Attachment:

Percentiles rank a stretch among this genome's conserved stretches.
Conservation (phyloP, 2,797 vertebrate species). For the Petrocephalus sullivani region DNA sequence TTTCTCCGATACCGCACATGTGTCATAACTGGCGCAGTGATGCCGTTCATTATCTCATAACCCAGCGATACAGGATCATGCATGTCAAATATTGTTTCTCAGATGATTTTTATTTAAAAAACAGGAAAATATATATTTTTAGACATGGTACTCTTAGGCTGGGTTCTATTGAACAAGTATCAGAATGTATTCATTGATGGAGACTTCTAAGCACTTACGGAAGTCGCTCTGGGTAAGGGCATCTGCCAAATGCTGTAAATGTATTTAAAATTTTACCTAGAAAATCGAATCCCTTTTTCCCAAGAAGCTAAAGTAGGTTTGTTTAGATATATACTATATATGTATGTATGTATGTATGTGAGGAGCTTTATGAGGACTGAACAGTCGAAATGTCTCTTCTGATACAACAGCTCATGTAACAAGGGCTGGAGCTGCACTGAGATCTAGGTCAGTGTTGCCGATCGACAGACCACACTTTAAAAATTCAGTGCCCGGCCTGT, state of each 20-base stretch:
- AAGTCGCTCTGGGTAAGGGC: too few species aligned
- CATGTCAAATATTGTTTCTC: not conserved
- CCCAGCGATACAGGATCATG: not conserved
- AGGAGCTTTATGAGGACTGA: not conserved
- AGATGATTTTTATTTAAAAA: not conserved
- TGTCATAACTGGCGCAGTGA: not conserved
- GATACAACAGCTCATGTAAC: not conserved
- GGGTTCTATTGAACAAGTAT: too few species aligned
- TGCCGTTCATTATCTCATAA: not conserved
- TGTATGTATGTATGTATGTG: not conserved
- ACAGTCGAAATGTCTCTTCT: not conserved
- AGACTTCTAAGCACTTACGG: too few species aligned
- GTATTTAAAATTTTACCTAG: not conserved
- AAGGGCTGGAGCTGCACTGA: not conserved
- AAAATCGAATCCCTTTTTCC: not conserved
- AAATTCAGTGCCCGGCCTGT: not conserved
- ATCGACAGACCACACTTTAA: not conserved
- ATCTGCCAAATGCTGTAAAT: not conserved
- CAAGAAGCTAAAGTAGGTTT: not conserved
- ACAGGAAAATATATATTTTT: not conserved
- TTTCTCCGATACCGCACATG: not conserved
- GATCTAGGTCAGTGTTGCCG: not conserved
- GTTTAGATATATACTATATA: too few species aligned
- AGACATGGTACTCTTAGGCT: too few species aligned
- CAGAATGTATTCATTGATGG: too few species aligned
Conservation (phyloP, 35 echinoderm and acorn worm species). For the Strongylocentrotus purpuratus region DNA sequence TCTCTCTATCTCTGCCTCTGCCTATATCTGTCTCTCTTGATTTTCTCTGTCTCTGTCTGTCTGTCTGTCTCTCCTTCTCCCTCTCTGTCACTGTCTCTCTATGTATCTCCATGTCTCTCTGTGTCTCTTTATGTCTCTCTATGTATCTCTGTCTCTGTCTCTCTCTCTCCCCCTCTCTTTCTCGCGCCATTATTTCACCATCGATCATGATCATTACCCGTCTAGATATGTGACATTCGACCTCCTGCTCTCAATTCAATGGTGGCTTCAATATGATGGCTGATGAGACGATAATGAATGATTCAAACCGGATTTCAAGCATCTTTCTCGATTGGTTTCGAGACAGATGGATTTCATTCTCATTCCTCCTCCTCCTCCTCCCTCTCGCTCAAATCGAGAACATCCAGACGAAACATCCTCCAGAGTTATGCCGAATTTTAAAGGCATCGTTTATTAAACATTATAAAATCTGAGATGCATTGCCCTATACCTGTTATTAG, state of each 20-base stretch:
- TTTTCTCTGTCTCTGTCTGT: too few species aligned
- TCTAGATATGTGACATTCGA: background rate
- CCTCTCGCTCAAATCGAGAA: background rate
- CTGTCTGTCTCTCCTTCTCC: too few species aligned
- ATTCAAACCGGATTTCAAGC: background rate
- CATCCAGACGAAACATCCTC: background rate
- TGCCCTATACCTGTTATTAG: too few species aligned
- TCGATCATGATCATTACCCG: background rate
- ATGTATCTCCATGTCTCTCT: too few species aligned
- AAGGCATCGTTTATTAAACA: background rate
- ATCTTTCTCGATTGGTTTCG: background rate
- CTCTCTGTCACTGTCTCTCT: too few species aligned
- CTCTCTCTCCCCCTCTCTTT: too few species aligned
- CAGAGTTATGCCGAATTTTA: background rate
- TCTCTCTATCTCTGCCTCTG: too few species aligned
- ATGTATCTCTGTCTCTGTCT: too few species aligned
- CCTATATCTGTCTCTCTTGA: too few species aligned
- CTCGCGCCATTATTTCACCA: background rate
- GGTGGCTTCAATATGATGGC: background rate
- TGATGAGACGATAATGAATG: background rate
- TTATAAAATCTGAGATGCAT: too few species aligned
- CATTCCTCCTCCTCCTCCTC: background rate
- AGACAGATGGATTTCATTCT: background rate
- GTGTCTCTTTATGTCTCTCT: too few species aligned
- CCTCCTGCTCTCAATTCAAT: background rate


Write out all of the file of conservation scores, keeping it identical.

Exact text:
Percentiles rank a stretch among this genome's conserved stretches.
Conservation (phyloP, 2,797 vertebrate species). For the Petrocephalus sullivani region DNA sequence TTTCTCCGATACCGCACATGTGTCATAACTGGCGCAGTGATGCCGTTCATTATCTCATAACCCAGCGATACAGGATCATGCATGTCAAATATTGTTTCTCAGATGATTTTTATTTAAAAAACAGGAAAATATATATTTTTAGACATGGTACTCTTAGGCTGGGTTCTATTGAACAAGTATCAGAATGTATTCATTGATGGAGACTTCTAAGCACTTACGGAAGTCGCTCTGGGTAAGGGCATCTGCCAAATGCTGTAAATGTATTTAAAATTTTACCTAGAAAATCGAATCCCTTTTTCCCAAGAAGCTAAAGTAGGTTTGTTTAGATATATACTATATATGTATGTATGTATGTATGTGAGGAGCTTTATGAGGACTGAACAGTCGAAATGTCTCTTCTGATACAACAGCTCATGTAACAAGGGCTGGAGCTGCACTGAGATCTAGGTCAGTGTTGCCGATCGACAGACCACACTTTAAAAATTCAGTGCCCGGCCTGT, state of each 20-base stretch:
- AAGTCGCTCTGGGTAAGGGC: too few species aligned
- CATGTCAAATATTGTTTCTC: not conserved
- CCCAGCGATACAGGATCATG: not conserved
- AGGAGCTTTATGAGGACTGA: not conserved
- AGATGATTTTTATTTAAAAA: not conserved
- TGTCATAACTGGCGCAGTGA: not conserved
- GATACAACAGCTCATGTAAC: not conserved
- GGGTTCTATTGAACAAGTAT: too few species aligned
- TGCCGTTCATTATCTCATAA: not conserved
- TGTATGTATGTATGTATGTG: not conserved
- ACAGTCGAAATGTCTCTTCT: not conserved
- AGACTTCTAAGCACTTACGG: too few species aligned
- GTATTTAAAATTTTACCTAG: not conserved
- AAGGGCTGGAGCTGCACTGA: not conserved
- AAAATCGAATCCCTTTTTCC: not conserved
- AAATTCAGTGCCCGGCCTGT: not conserved
- ATCGACAGACCACACTTTAA: not conserved
- ATCTGCCAAATGCTGTAAAT: not conserved
- CAAGAAGCTAAAGTAGGTTT: not conserved
- ACAGGAAAATATATATTTTT: not conserved
- TTTCTCCGATACCGCACATG: not conserved
- GATCTAGGTCAGTGTTGCCG: not conserved
- GTTTAGATATATACTATATA: too few species aligned
- AGACATGGTACTCTTAGGCT: too few species aligned
- CAGAATGTATTCATTGATGG: too few species aligned
Conservation (phyloP, 35 echinoderm and acorn worm species). For the Strongylocentrotus purpuratus region DNA sequence TCTCTCTATCTCTGCCTCTGCCTATATCTGTCTCTCTTGATTTTCTCTGTCTCTGTCTGTCTGTCTGTCTCTCCTTCTCCCTCTCTGTCACTGTCTCTCTATGTATCTCCATGTCTCTCTGTGTCTCTTTATGTCTCTCTATGTATCTCTGTCTCTGTCTCTCTCTCTCCCCCTCTCTTTCTCGCGCCATTATTTCACCATCGATCATGATCATTACCCGTCTAGATATGTGACATTCGACCTCCTGCTCTCAATTCAATGGTGGCTTCAATATGATGGCTGATGAGACGATAATGAATGATTCAAACCGGATTTCAAGCATCTTTCTCGATTGGTTTCGAGACAGATGGATTTCATTCTCATTCCTCCTCCTCCTCCTCCCTCTCGCTCAAATCGAGAACATCCAGACGAAACATCCTCCAGAGTTATGCCGAATTTTAAAGGCATCGTTTATTAAACATTATAAAATCTGAGATGCATTGCCCTATACCTGTTATTAG, state of each 20-base stretch:
- TTTTCTCTGTCTCTGTCTGT: too few species aligned
- TCTAGATATGTGACATTCGA: background rate
- CCTCTCGCTCAAATCGAGAA: background rate
- CTGTCTGTCTCTCCTTCTCC: too few species aligned
- ATTCAAACCGGATTTCAAGC: background rate
- CATCCAGACGAAACATCCTC: background rate
- TGCCCTATACCTGTTATTAG: too few species aligned
- TCGATCATGATCATTACCCG: background rate
- ATGTATCTCCATGTCTCTCT: too few species aligned
- AAGGCATCGTTTATTAAACA: background rate
- ATCTTTCTCGATTGGTTTCG: background rate
- CTCTCTGTCACTGTCTCTCT: too few species aligned
- CTCTCTCTCCCCCTCTCTTT: too few species aligned
- CAGAGTTATGCCGAATTTTA: background rate
- TCTCTCTATCTCTGCCTCTG: too few species aligned
- ATGTATCTCTGTCTCTGTCT: too few species aligned
- CCTATATCTGTCTCTCTTGA: too few species aligned
- CTCGCGCCATTATTTCACCA: background rate
- GGTGGCTTCAATATGATGGC: background rate
- TGATGAGACGATAATGAATG: background rate
- TTATAAAATCTGAGATGCAT: too few species aligned
- CATTCCTCCTCCTCCTCCTC: background rate
- AGACAGATGGATTTCATTCT: background rate
- GTGTCTCTTTATGTCTCTCT: too few species aligned
- CCTCCTGCTCTCAATTCAAT: background rate